China Rewards Panama With Trade, Investment Deals
President Xi Jinping signed a raft of agreements with Panamanian counterpart Juan Carlos Varela on Monday, increasing China’s influence in a region the U.S. considers its own backyard.
The two leaders announced during a televised address (video in Spanish) that they signed 19 agreements, including an extradition treaty, an arrangement for nonspecified Chinese aid for projects in the country, as well as deals on trade, infrastructure, banking and tourism, details of which have yet to be published.
Recalling Xi’s previous comment to him that China’s economy is an ocean, Varela said in the address, “I want to complement those words by saying Panama connects two oceans, and his visit consolidates our country as China’s commercial arm and gateway to Latin America.”
Xi’s one-day visit followed his participation in the G-20 Summit in Argentina over the weekend and marks the first state visit by a Chinese leader to the Central American country. Relations have flourished since Panama broke off official ties with Taiwan in June 2017 and shifted its allegiance to Beijing.
Since then, Chinese companies have won contracts to develop a new port, a convention center, and a fourth bridge over the 50-mile-long Panama Canal. In January, Panama became the first Latin American country to join China’s Belt and Road infrastructure development initiative, and talks for a free trade deal began in June.
Analysts say the warming ties are being viewed with suspicion by Washington, which has viewed Latin America as its backyard at least since the 19th century, when then-U.S. President James Monroe set out a policy of opposing European interference in a region that was rapidly slipping out of Spanish control. The U.S. intervened directly in Panamanian politics during the Cold War in a bid to thwart the spread of communism in the region.
A COSCO container ship sails through the Panama Canal’s newly completed Cocoli locks during the visit of Chinese President Xi Jinping to the Central American waterway on Monday. Photo: VCG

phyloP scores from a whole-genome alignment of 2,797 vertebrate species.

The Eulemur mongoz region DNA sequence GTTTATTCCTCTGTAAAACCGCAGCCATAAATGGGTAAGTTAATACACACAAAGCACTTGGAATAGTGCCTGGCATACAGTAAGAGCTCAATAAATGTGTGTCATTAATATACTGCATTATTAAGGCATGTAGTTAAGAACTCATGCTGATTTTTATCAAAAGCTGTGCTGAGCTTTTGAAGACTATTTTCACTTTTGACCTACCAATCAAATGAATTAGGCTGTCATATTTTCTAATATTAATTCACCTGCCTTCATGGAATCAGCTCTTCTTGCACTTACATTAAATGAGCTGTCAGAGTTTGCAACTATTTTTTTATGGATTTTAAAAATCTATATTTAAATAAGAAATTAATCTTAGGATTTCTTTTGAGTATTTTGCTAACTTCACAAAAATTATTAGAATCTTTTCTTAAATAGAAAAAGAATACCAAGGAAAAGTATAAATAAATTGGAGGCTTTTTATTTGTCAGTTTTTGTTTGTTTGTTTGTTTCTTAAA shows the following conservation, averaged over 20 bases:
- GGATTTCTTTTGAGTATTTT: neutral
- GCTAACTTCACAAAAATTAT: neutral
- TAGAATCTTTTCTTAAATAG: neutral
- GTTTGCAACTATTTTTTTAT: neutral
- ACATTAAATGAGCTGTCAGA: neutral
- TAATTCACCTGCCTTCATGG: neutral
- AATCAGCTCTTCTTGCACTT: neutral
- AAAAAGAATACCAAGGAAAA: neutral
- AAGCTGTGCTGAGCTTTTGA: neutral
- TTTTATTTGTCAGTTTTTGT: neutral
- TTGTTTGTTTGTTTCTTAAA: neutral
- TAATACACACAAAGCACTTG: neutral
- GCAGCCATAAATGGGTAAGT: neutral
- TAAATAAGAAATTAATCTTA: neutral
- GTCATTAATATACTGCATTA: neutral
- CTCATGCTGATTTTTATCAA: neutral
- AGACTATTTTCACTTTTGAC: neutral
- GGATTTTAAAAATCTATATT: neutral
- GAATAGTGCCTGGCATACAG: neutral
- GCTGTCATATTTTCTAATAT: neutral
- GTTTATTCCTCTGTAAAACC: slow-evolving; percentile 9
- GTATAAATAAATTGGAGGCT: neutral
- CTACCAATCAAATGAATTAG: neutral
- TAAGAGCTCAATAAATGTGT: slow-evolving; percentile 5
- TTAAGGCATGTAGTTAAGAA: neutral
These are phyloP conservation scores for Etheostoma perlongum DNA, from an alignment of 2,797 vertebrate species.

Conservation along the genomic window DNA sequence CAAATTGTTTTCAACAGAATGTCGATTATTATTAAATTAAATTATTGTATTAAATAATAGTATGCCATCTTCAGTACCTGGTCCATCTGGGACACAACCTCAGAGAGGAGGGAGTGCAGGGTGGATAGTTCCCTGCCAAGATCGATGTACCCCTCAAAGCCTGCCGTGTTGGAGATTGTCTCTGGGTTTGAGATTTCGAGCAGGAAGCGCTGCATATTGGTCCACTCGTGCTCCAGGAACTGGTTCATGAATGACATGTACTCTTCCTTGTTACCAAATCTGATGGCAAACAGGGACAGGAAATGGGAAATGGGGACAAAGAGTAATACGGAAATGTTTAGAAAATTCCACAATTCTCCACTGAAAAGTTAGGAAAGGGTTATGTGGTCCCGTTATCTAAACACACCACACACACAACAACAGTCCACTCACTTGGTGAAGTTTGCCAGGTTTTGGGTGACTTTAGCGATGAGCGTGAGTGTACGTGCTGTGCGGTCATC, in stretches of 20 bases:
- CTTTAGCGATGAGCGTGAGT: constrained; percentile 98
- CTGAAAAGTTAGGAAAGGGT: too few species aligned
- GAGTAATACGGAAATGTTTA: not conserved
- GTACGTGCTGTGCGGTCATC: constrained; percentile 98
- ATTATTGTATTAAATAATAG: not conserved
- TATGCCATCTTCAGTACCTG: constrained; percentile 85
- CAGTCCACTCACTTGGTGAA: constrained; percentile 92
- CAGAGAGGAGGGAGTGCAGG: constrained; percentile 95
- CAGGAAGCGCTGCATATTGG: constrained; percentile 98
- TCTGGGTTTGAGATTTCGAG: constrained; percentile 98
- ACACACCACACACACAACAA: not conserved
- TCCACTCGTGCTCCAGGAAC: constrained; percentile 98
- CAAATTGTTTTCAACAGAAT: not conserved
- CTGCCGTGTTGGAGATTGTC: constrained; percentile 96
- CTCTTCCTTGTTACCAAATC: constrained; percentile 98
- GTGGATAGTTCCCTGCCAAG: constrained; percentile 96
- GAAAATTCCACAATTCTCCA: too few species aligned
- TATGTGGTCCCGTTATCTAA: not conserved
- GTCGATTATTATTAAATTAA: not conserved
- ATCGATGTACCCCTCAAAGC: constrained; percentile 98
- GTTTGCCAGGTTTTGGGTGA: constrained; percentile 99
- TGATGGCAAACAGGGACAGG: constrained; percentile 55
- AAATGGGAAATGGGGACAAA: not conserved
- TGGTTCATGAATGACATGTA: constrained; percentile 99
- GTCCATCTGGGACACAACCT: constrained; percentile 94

The U.S. has also expressed concern over China’s growing influence in the country, which is home to the Panama Canal, a vital waterway that is a link between the Pacific and Atlantic oceans. Around two-thirds of cargo ships going to and from the U.S. pass through the canal, as do one-fifth of those going to and from China, according to Brown Brothers Harriman, a U.S. investment bank.
Behind the scenes, the U.S. has already pressured the Panamanian government into rescinding an offer of a plot of land overlooking the mouth of the canal to China to build its embassy, according to British newspaper The Guardian.
But “a bigger concern for the U.S. should be China’s increasing presence across the region as a whole,” said Lucia Caamano, head of intelligence at London-based consultancy AKE International.
“This year the Dominican Republic and El Salvador have both broken off relations with Taiwan in favor of Chinese money. While Panama is the most important country to China, there’s undeniably a big shift taking place across Latin America, with Chinese investment pouring in not just into raw materials but across the wider economy. On the other hand, the U.S. under Trump is doing little to retain regional governments’ support,” she said.
The warming relations could be the final nail in the coffin for the “Grand Nicaraguan Canal Project,” Caamano said. In 2013, Wang Jing, a low-profile Chinese telecom magnate, announced a $50 billion deal with the Nicaraguan government to build a new waterway to challenge the dominance of the Panama Canal.
However, reports emerged in 2017 that construction had not yet begun on the project. In April, Bloomberg News reported that the Hong Kong offices of the company responsible for the project, HK Nicaragua Canal Development Investment Co., had been abandoned. While the Nicaraguan government has not yet officially annulled the project, Panama’s embrace of China is likely to spell the end of Chinese support for a competitor to the Panama Canal, Caamano said.
Contact reporter David Kirton (email@example.com)
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